LONGVIEW, Texas (KETK) – The Longview Chamber of Commerce joins the U.S. Chamber of Commerce,
Texas Bankers Association, American Bankers Association (ABA), Independent Bankers
Association of Texas (IBAT), and Consumer Bankers Association (CBA), on Wednesday in a jointly filed a
lawsuit against the CFPB, challenging the legality of recent changes made by the agency to
the Unfair, Deceptive, or Abusive Acts or Practices (UDAAPs) examination manual.

In a new statement, Chamber President and CEO Kelly Hall said:

“The Longview Chamber is committed to LeadingPeople. LeadingProsperty. We believe
in protecting our trade area’s economic environment, so businesses can thrive.
Therefore, our board of directors are willing to challenge bad policy that allows the
CFPB to exceed its statutory authority outlined in the Dodd-Frank Act. To demonstrate
our commitment to businesses we have joined in partnership with the U.S. Chamber
and banker associations to firmly oppose discrimination in any form and remain fully
committed to expanding access to financial products among underserved communities
across this nation. The Longview Chamber unreservedly supports fair, objective, and
transparent enforcement of civil rights and fair lending laws, but recent changes made
to the UDAAP Exam Manual by the CFPB represent an enormous self-expansion of the
agency’s authority that stands contrary to law and the intent of Congress.

“To be clear, these actions raise profound substantive and procedural legal concerns,
but they also threaten banks’ ability to deliver the products and services millions of
Americans rely on to meet their financial needs. We cannot stand by while a federal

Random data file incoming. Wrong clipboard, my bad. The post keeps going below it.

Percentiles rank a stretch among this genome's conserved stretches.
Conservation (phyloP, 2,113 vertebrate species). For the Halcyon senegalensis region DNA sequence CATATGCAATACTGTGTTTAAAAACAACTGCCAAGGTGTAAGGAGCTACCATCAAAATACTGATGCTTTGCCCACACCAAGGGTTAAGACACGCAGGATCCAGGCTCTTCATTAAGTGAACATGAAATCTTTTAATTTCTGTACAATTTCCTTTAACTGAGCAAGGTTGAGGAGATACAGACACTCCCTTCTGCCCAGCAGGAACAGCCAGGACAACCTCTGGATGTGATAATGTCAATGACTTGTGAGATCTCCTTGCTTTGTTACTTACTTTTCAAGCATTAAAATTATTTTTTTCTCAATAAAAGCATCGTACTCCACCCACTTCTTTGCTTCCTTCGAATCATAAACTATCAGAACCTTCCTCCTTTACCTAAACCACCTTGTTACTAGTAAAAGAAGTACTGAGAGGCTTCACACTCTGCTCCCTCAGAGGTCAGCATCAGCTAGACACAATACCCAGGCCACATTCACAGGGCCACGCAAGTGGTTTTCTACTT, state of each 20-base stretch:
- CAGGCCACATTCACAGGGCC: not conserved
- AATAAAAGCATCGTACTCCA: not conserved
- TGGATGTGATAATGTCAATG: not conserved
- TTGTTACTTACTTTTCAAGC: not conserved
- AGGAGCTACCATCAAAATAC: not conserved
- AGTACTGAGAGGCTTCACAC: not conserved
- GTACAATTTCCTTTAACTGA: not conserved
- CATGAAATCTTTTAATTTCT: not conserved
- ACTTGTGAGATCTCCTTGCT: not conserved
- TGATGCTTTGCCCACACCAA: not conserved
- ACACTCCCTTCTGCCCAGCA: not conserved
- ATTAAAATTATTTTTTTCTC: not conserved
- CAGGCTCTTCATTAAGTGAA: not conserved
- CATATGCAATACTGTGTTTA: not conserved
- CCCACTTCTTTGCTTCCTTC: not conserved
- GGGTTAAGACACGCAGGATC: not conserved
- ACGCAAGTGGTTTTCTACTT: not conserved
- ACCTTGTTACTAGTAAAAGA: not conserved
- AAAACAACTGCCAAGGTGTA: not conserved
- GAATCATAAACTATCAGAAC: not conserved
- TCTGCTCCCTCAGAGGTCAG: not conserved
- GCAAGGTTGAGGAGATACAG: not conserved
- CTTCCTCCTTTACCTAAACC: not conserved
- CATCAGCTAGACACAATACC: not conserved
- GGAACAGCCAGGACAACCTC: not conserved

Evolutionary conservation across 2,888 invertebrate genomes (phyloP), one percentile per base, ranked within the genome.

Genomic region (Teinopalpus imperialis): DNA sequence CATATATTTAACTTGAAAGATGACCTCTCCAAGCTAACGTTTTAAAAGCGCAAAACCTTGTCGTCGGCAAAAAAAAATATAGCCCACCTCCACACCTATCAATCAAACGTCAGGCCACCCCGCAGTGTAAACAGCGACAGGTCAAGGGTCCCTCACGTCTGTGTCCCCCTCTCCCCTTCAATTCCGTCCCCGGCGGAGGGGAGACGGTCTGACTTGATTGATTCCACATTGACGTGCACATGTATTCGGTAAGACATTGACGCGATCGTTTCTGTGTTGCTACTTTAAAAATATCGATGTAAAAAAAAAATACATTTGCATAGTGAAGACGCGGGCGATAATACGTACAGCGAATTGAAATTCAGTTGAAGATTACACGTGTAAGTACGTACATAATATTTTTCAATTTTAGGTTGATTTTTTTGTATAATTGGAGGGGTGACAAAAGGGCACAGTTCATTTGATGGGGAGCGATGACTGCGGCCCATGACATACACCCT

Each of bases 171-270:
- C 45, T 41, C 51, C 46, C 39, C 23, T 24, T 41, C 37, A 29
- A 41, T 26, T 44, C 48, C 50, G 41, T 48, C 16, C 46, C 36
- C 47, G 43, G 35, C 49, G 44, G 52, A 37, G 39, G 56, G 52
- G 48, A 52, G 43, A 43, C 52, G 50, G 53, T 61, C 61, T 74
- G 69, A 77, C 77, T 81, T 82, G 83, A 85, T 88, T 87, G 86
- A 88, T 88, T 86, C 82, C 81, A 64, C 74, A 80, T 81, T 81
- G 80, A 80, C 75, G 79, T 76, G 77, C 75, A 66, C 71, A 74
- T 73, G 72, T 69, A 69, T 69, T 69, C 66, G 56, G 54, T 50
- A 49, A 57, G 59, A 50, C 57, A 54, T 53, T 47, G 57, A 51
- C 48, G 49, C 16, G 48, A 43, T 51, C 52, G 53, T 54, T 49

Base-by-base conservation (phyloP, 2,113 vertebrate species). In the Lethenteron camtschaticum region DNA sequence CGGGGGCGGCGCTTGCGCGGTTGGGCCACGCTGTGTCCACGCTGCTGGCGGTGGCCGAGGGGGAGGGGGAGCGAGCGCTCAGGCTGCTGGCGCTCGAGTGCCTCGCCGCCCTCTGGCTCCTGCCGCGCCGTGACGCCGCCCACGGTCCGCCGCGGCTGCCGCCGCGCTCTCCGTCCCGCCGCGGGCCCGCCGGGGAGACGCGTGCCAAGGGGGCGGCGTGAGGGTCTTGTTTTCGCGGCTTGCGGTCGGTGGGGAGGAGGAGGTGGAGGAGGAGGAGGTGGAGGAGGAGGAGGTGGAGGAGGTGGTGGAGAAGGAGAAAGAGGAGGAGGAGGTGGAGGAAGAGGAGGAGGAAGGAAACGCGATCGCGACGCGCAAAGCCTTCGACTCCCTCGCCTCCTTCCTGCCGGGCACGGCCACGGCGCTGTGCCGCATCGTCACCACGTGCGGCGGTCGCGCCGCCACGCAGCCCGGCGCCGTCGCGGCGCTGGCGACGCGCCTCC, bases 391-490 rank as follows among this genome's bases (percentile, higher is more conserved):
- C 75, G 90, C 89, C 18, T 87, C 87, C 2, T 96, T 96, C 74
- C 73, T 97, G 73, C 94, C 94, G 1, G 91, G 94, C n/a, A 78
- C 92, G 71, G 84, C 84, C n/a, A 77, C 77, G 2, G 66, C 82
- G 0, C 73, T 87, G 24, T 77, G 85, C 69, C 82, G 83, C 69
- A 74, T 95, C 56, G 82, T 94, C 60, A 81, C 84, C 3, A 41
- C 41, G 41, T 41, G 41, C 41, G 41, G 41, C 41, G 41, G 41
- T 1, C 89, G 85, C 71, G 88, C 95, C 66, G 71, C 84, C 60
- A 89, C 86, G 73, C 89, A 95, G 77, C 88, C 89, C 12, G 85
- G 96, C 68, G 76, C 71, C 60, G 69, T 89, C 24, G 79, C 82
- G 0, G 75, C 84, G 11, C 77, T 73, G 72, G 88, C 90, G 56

agency exceeds its statutory authority, creates regulatory uncertainty, and imposes
costly burdens on the business community.”

Chamber President and CEO Kelly Hall

On March 16, the CFPB revised its examination manual to reflect a new belief that the
“unfairness” prong of the UDAAP definition can be applied to allegedly discriminatory
practices, said the Chamber of Commerce.

The lawsuit states, throughout the course of many decades, Congress never used the statutory
concepts of “unfairness” and “discrimination” interchangeably. Rather, they are distinct, and
each has a well-established meaning and scope of application according to a statement from the Longview Chamber.

The plaintiffs state, Congress did not authorize or intend for the CFPB to “fill gaps” between the clearly
articulated boundaries of antidiscrimination statutes with its UDAAP authority.

  • The CFPB’s action has created significant uncertainty in the financial marketplace to the detriment of consumers and banks alike, according to the Chamber of Commerce.
  • These changes affect every consumer product and service banks offer today and could limit access to the financial tools millions of hardworking Americans rely on to meet their needs, said the plaintiffs.

The Longview Chamber of Commerce, U.S. Chamber of Commerce and leading financial
groups have called on the Bureau to rescind recent changes made to the UDAAP examination
manual. In a white paper sent to the CFPB in June, the plaintiffs conveyed why the Bureau’s actions
stand contrary to existing law and are procedurally deficient. To date, the CFPB has
maintained its position.

“Recognizing the impact these actions may have on banks and the millions of consumers they serve; we filed a lawsuit today challenging the CFPB’s position on several grounds including the agency’s lack of statutory authority and failure to follow appropriate policymaking procedure.

Chamber President and CEO Kelly Hall


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